15 July 2018

Radiant, not rain-sodden (yet)

They say it’s up that one man may be buttered,
And off that another man may be cheesed;
But no knowing if he is gratified,
Or instead, he is mildly displeased.
– Porridger’s Almanack (Breakfast of Ganglions)

One observation more I wish to add to the musings upon Counting Sheep (or, The Dreamy Abacus of Don Quijote), which is:  I feel that it is my most significant pre-Passion compositional landmark.

This morning saw the inaugural performance of Five Smooth Stones From the Wadi, with Marissa Bell (flute), Barbara Otto (organ), & yrs truly (clarinet).  Within its admittedly modest niche, the piece seems to me a reasonable success.  We all found it a gratifying piece to play, and it pleased the hearers.

Tomorrow (if there is no delay, and a delay is so common in such undertakings that we might almost rely upon it—almost) we may receive the Thank you! but sorry message for the Ear Buds.  So what do I do today?

Why, resume work on White Nights again, of course.  Night the Third is, in my now-long-established scheme, the only night which is a single scene;  but now I think I may change that.  In the novella, there is the simple line, She had arrived a whole hour before I did.  And now I think I want to begin Scene 11 with the Dreamer walking to their meeting, in an echo of his walking music from Night the First.  Perhaps we leave it as a single scene, with a sight of Nastenka already in place, as the Dreamer walks.  The scene itself is Nastenka nervously happy, expecting word from the Lodger, and the Dreamer, who has found that he has fallen for Nastenka, who hopes through the scene that she feels that, and will respond to it.  And at the close of the scene, the Dreamer nearly reveal his love.  (Music for nearly revealing love . . . I think I just about hear it.)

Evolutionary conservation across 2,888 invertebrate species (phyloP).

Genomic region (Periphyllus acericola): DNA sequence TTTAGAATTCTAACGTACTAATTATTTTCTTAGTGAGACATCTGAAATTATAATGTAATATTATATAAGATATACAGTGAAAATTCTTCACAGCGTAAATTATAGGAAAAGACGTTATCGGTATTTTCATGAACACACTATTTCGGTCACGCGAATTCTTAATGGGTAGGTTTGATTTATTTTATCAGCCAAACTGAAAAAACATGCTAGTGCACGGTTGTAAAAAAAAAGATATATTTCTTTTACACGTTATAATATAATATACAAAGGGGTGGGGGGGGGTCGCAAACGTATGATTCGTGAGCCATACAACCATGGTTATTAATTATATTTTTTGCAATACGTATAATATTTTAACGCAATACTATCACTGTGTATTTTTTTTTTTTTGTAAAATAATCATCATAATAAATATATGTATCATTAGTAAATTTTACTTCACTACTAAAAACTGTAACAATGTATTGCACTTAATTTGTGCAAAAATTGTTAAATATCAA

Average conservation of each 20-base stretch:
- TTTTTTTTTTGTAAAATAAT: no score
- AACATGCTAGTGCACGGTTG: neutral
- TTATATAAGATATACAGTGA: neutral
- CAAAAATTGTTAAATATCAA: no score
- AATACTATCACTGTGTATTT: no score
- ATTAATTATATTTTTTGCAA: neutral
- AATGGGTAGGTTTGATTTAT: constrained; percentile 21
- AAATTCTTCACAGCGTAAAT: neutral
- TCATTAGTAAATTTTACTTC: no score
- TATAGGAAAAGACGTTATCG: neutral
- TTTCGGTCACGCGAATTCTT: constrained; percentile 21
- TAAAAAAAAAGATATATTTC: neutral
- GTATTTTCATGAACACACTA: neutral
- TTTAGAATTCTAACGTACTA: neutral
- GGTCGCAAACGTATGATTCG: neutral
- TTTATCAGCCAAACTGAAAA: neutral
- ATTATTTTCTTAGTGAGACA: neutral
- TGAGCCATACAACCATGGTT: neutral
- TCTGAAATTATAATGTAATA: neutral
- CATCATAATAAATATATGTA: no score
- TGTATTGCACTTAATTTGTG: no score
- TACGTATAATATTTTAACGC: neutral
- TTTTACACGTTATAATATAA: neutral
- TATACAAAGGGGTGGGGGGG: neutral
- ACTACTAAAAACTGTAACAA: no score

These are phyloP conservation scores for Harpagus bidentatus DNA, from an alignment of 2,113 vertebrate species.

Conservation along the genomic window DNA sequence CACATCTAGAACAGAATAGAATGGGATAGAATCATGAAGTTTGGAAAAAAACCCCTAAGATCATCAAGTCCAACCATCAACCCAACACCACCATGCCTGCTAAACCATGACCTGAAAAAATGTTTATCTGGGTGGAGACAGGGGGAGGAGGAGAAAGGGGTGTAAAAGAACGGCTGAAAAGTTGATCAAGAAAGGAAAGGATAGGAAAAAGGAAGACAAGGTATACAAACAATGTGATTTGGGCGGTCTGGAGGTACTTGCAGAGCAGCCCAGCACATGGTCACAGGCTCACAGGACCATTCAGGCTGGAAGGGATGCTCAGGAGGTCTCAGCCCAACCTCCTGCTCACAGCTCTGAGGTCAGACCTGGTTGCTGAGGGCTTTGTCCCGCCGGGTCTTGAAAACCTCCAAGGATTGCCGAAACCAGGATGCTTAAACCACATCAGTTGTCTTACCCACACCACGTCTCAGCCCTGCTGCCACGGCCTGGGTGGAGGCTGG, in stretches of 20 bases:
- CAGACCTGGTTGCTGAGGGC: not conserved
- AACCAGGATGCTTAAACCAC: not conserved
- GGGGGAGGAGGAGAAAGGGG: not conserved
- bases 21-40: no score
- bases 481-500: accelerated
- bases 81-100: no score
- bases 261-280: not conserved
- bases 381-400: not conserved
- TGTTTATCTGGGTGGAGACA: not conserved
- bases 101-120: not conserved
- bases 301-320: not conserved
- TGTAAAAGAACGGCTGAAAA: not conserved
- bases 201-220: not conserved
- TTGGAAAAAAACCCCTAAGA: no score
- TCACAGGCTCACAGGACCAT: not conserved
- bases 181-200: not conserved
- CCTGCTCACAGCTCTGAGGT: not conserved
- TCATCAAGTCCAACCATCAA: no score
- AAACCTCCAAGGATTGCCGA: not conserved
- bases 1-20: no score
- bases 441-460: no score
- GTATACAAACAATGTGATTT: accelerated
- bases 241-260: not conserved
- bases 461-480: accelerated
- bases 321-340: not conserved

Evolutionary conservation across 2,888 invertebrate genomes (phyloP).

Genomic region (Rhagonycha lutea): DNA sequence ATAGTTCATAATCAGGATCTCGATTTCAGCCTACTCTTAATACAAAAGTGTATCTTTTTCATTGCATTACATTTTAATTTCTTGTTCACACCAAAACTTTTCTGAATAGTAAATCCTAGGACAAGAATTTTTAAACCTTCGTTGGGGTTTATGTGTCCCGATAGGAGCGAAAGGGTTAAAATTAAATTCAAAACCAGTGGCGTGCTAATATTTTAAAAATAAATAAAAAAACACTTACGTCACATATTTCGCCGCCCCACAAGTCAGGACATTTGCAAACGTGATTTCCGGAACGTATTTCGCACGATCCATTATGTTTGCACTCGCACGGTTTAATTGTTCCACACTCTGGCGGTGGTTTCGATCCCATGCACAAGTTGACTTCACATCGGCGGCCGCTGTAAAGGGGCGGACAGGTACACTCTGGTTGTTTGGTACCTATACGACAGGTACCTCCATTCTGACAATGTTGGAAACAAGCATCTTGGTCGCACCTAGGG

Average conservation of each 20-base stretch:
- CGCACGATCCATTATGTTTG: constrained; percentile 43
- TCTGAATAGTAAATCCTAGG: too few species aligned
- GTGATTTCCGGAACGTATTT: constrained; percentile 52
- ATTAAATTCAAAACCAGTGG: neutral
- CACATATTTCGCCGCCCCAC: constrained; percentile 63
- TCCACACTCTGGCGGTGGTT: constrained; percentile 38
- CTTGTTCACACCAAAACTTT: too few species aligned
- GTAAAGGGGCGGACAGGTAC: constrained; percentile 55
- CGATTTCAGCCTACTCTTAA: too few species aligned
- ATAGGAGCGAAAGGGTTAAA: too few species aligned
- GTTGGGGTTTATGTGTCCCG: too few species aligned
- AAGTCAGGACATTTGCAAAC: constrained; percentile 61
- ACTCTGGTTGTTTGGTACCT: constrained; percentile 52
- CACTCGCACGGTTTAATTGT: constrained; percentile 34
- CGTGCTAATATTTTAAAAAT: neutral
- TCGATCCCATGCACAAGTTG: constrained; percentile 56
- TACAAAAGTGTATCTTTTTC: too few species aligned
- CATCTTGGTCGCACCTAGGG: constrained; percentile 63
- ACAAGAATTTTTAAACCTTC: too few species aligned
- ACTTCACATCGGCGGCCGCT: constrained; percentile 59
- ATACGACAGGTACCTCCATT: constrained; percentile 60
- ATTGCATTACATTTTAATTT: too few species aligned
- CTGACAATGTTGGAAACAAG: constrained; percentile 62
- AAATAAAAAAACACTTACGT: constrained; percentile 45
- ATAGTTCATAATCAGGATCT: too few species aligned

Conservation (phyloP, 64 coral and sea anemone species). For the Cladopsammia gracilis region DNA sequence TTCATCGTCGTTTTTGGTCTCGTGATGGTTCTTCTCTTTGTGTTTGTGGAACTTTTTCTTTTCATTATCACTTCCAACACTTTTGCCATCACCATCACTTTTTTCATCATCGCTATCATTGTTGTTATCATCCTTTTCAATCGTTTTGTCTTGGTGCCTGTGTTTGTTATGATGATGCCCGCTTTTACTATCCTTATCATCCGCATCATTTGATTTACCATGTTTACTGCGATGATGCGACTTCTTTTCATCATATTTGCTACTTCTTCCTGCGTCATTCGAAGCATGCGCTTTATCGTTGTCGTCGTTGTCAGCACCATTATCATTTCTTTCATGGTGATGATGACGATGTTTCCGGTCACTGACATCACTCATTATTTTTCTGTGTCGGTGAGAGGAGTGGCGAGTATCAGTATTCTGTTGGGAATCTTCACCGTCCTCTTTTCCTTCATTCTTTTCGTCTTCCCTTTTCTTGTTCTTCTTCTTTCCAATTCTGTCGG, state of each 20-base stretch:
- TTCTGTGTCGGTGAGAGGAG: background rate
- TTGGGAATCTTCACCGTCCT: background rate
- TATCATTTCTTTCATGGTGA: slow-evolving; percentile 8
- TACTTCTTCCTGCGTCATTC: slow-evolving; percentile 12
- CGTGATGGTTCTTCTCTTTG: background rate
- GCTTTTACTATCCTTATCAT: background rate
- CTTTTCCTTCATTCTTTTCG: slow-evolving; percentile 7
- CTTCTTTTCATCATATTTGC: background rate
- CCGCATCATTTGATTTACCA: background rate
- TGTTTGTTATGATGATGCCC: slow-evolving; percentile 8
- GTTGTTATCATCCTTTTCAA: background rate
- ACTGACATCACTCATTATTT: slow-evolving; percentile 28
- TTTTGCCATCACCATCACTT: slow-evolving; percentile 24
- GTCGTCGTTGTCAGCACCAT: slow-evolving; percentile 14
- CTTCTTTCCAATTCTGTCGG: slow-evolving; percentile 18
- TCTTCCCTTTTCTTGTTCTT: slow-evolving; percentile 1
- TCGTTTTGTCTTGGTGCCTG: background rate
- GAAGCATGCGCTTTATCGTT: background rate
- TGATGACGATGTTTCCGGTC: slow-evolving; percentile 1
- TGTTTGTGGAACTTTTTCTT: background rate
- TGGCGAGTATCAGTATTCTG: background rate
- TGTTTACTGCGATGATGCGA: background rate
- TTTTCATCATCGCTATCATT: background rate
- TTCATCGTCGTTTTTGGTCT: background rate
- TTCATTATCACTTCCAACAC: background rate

In my original outline, I had rather lazily noted the text (as an indicator for the musical character) dreary and rain-sodden.  The chapter begins indeed with the line:  Today has been dreary and rain-sodden, without a ray of hope, like my approaching old age.  The ambiguity being that this appears in fact to be the condition after their meeting on the third night.  Further down the page:
I had thought she would not even notice today’s rain, but still she has not come.
Yesterday was our third rendezvous, our third white night . . .
So I think the dreary and rain-sodden music must instead be Intermezzo III.

In all events, I have now made a start on the Op.75 № 15.

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